After the kids leave, couples are foregoing their multi-bedroom homes in the suburbs and moving back to the cities for outdoor markets, restaurants, public transportation and more freedom
Karen and Jim Richardson were so certain their last home build would be their “forever” home that they had wheelchair-friendly doorways installed. But a few years later, when Jim’s office relocated to downtown Minneapolis, Karen leapt at the chance to explore the burgeoning condo scene in the heart of the city.
After looking at several different types of housing, the couple down-sized from their “forever” house to a new-construction high-rise within walking distance of both their offices and offered something else very much at the top of Karen’s list – a panorama view of the Mississippi River. A year later, when a second new building went up across the street, they swapped their 1,575 square foot living space for one slightly over two thousand.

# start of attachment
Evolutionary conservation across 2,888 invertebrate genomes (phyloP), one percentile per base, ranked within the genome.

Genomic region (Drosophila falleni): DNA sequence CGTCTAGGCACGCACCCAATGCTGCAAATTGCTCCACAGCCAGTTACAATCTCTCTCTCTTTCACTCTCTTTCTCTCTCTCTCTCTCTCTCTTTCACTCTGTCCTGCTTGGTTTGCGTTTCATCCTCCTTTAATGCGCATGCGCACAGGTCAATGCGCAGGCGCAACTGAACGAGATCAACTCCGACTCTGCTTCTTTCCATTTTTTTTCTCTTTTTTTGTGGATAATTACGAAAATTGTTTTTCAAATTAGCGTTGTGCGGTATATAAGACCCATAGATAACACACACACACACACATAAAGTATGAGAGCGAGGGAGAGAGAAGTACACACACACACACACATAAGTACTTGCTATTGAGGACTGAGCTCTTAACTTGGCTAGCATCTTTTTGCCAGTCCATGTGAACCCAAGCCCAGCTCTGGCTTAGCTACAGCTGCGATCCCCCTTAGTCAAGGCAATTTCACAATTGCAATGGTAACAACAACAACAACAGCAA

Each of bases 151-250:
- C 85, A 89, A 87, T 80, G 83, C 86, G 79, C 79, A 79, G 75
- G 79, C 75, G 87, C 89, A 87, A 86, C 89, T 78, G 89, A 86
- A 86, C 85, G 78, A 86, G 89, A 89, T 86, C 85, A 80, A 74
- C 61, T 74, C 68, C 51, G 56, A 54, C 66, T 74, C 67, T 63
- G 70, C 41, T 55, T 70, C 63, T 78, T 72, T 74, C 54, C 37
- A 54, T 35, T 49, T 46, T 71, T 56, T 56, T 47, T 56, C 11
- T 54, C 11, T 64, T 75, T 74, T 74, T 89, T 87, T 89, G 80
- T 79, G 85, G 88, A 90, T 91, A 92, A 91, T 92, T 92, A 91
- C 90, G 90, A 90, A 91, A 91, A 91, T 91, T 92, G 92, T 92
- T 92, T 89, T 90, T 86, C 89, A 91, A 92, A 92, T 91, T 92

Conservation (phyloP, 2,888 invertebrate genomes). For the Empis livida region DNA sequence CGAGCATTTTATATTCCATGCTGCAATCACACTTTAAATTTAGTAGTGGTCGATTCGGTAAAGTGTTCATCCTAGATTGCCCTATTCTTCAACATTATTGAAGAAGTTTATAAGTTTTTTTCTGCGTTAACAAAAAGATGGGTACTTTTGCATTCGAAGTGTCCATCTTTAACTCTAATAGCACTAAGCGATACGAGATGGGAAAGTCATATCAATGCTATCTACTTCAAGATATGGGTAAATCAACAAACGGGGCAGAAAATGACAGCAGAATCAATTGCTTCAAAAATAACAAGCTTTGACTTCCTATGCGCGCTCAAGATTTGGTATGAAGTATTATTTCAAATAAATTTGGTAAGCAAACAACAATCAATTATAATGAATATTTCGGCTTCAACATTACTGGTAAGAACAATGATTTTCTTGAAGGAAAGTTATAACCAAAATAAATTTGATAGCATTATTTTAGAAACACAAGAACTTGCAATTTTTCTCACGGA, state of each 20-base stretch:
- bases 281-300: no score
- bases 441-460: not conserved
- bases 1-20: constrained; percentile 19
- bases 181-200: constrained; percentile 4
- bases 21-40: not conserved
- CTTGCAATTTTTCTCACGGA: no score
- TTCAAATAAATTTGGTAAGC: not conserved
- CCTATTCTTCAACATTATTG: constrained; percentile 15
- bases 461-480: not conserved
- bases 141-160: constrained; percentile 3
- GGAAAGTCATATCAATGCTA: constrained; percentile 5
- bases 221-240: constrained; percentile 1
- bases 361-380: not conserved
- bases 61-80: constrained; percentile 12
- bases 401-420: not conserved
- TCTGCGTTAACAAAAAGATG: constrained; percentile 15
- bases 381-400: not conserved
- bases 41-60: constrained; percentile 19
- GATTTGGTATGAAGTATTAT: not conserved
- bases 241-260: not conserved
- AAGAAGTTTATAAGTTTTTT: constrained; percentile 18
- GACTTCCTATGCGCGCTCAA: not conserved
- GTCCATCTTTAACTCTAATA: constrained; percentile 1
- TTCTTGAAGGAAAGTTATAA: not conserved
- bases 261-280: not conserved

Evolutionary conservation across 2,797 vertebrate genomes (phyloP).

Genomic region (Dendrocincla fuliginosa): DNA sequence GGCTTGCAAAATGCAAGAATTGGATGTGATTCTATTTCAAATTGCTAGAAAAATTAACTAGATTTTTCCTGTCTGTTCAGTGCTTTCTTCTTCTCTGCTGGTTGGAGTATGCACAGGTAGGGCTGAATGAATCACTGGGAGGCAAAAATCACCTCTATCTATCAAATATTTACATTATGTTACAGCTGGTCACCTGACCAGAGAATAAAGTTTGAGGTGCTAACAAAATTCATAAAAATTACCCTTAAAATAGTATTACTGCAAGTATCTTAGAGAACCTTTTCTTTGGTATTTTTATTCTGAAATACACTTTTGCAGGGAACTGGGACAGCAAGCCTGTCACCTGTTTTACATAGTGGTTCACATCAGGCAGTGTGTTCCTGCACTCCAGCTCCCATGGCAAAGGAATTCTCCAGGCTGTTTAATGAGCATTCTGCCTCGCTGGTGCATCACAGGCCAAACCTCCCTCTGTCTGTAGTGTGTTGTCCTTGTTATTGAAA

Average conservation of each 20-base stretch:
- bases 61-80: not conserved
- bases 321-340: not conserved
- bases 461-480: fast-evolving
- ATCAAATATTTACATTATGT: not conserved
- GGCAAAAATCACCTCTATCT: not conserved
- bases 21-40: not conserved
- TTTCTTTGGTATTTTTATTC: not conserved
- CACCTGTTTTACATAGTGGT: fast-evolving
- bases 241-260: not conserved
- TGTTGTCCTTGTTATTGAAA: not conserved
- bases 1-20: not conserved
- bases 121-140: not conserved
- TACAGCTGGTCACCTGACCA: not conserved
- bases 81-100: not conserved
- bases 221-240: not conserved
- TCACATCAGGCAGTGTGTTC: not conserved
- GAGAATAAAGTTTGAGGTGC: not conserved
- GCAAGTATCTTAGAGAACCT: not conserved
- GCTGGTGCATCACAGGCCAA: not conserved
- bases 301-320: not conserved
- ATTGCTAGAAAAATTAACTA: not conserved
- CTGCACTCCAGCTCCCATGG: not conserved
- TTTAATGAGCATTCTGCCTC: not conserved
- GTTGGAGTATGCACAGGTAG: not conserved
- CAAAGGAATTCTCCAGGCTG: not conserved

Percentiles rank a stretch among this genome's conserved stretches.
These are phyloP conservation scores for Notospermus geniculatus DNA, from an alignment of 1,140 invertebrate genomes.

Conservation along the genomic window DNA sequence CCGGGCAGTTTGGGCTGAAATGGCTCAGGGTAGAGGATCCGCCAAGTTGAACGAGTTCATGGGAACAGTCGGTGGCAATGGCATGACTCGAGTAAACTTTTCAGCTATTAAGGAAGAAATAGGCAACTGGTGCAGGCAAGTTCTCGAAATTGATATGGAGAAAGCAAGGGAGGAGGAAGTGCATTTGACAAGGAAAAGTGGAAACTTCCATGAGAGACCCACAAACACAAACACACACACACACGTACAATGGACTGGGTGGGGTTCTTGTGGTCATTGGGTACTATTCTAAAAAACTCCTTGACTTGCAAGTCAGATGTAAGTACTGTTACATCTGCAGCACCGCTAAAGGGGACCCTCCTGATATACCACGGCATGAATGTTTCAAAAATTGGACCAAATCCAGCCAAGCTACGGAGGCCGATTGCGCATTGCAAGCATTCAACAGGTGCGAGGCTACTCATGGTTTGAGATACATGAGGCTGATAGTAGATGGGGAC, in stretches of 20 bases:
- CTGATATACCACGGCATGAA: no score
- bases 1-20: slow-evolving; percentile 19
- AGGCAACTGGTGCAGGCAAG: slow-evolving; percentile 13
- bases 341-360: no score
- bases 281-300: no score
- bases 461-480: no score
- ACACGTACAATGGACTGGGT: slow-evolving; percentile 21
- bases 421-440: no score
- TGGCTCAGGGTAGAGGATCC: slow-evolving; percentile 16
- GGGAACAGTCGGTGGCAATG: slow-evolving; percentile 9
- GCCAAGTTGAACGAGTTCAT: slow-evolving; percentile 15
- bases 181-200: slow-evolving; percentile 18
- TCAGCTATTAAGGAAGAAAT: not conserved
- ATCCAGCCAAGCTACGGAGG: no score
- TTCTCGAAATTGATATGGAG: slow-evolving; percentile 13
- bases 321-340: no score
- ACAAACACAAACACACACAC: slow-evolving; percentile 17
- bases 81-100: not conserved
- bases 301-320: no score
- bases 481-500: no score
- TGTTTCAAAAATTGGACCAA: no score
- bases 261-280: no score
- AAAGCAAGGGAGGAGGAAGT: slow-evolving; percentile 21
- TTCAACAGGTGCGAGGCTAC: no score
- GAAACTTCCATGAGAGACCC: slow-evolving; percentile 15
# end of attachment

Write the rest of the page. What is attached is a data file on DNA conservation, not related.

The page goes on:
Too Big for Comfort
In the early 2000s, lots of home owners built big. Dave and Katherine Meyer included. They built their five bedroom, 4,300 square foot house outside Dallas in 2004. “The kids were teenagers and needed their own rooms,” Dave explained, “and with the pool in the backyard, they could have friends over. We liked knowing where they were.”
But when those teenagers left one by one for college, everything changed. “It became clear that we were paying for a lot of things we weren’t using,” Dave, a CFO for a small healthcare company said. “We paid substantial property taxes for good schools we no longer needed, there was a lot upkeep on the pool and yard, not to mention air-conditioning costs for a house that size.”